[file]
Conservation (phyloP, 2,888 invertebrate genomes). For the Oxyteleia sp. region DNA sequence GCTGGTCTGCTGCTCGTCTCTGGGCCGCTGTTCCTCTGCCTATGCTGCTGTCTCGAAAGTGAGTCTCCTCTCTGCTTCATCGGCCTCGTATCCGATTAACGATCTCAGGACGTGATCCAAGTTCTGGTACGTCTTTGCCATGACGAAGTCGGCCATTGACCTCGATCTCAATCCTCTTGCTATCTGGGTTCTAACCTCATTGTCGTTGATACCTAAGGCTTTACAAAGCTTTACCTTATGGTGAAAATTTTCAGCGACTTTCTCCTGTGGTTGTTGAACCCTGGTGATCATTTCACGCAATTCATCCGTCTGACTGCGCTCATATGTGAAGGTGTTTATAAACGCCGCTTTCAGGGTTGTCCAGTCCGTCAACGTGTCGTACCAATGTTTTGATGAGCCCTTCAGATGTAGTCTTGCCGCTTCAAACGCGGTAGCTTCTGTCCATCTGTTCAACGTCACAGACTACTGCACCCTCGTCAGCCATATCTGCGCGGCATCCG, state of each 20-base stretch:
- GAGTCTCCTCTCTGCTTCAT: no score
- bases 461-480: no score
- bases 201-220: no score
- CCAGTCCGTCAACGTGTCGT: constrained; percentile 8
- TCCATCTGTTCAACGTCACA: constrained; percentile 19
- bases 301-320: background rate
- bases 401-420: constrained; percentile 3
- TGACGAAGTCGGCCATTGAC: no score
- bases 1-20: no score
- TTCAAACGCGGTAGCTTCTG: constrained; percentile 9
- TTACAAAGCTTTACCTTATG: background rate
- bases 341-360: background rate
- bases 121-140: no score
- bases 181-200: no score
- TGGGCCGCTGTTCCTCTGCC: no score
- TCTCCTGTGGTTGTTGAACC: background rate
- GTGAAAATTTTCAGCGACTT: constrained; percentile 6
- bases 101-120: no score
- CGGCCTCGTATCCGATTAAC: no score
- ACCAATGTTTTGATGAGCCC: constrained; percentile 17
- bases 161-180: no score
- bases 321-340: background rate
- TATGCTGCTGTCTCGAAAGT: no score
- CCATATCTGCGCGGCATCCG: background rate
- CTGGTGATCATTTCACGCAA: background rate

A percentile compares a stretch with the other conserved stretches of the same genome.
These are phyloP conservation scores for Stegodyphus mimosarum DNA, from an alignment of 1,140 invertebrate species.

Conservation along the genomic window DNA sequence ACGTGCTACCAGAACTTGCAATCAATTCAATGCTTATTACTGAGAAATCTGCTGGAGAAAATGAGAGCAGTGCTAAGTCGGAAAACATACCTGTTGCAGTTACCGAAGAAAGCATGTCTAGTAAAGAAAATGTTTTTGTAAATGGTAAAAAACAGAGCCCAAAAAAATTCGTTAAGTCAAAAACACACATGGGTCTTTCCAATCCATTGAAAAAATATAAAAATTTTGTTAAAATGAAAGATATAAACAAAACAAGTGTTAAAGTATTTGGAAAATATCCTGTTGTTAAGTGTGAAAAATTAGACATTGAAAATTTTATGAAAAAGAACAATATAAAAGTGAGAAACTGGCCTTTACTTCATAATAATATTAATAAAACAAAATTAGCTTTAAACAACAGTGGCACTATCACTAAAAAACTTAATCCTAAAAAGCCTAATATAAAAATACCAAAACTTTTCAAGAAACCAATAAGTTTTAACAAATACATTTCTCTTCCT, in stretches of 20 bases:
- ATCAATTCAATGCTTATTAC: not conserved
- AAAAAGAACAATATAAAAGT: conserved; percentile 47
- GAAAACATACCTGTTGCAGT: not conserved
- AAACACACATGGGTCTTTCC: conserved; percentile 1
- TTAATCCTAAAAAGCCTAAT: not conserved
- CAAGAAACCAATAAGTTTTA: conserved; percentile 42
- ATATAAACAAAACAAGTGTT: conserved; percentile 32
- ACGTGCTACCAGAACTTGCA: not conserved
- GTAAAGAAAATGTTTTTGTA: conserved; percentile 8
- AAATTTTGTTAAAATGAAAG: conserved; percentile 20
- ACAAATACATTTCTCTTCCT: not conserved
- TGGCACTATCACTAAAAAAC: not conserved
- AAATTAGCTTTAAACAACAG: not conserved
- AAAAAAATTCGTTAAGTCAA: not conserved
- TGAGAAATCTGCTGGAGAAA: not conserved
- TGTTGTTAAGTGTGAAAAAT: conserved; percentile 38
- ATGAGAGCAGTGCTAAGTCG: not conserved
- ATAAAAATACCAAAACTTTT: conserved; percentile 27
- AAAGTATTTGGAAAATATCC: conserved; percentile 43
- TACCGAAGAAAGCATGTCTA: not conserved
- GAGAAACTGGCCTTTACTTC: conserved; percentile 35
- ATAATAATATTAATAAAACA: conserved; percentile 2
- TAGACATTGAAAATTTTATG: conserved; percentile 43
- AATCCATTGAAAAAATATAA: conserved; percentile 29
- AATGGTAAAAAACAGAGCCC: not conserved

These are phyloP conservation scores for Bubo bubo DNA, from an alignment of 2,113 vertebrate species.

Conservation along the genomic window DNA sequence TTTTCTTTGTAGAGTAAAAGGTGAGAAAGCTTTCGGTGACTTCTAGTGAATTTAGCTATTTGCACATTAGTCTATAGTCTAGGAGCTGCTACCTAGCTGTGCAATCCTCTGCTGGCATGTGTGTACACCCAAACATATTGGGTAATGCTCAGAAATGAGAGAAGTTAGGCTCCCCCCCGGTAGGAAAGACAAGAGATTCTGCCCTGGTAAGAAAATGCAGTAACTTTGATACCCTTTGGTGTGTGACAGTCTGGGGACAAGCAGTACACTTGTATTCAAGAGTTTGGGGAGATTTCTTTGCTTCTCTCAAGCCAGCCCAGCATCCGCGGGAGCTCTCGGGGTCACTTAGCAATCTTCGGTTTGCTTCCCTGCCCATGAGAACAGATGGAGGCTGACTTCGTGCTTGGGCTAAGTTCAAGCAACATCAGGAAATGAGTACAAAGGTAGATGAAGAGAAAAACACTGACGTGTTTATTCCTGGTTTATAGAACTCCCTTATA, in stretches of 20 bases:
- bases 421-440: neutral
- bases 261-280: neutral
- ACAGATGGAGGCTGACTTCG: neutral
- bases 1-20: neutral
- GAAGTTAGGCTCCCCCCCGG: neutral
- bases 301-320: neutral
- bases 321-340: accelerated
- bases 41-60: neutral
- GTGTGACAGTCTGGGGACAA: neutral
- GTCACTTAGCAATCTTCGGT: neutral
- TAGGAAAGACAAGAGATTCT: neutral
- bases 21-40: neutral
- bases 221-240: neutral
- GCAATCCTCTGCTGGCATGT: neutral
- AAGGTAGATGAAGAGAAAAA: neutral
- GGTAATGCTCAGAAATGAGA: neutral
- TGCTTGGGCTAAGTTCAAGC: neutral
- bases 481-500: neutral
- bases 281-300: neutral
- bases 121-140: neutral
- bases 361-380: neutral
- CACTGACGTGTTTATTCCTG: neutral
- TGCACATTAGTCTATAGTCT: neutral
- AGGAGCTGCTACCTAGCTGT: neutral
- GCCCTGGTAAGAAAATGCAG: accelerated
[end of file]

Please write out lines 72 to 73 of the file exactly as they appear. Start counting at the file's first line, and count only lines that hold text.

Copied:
- GGTAATGCTCAGAAATGAGA: neutral
- TGCTTGGGCTAAGTTCAAGC: neutral